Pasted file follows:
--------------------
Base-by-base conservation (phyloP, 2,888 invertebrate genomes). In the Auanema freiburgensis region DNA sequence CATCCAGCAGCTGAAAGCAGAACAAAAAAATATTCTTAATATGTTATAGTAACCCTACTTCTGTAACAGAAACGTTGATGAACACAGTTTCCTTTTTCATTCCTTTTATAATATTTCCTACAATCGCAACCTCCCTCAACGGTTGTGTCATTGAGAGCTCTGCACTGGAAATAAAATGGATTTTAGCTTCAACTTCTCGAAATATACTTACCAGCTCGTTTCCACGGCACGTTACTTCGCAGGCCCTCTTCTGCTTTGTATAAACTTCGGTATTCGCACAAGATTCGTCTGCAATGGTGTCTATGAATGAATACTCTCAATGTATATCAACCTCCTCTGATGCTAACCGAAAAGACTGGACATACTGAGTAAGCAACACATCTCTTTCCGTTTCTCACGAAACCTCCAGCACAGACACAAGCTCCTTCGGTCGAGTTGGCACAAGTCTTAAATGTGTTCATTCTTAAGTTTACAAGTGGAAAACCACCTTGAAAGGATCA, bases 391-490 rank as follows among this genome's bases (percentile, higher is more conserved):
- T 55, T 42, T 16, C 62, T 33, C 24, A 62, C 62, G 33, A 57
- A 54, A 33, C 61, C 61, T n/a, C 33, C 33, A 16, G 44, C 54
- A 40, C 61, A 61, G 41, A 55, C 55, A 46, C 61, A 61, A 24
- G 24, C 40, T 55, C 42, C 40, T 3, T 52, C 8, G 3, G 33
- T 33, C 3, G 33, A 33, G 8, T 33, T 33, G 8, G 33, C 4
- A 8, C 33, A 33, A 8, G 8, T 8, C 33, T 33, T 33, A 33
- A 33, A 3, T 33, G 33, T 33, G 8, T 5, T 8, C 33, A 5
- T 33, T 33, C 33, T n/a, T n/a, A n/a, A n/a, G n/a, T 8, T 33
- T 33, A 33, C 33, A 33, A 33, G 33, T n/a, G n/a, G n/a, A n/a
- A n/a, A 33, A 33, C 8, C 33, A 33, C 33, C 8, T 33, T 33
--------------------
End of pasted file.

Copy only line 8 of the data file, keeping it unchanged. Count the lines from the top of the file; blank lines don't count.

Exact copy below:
- A 33, A 3, T 33, G 33, T 33, G 8, T 5, T 8, C 33, A 5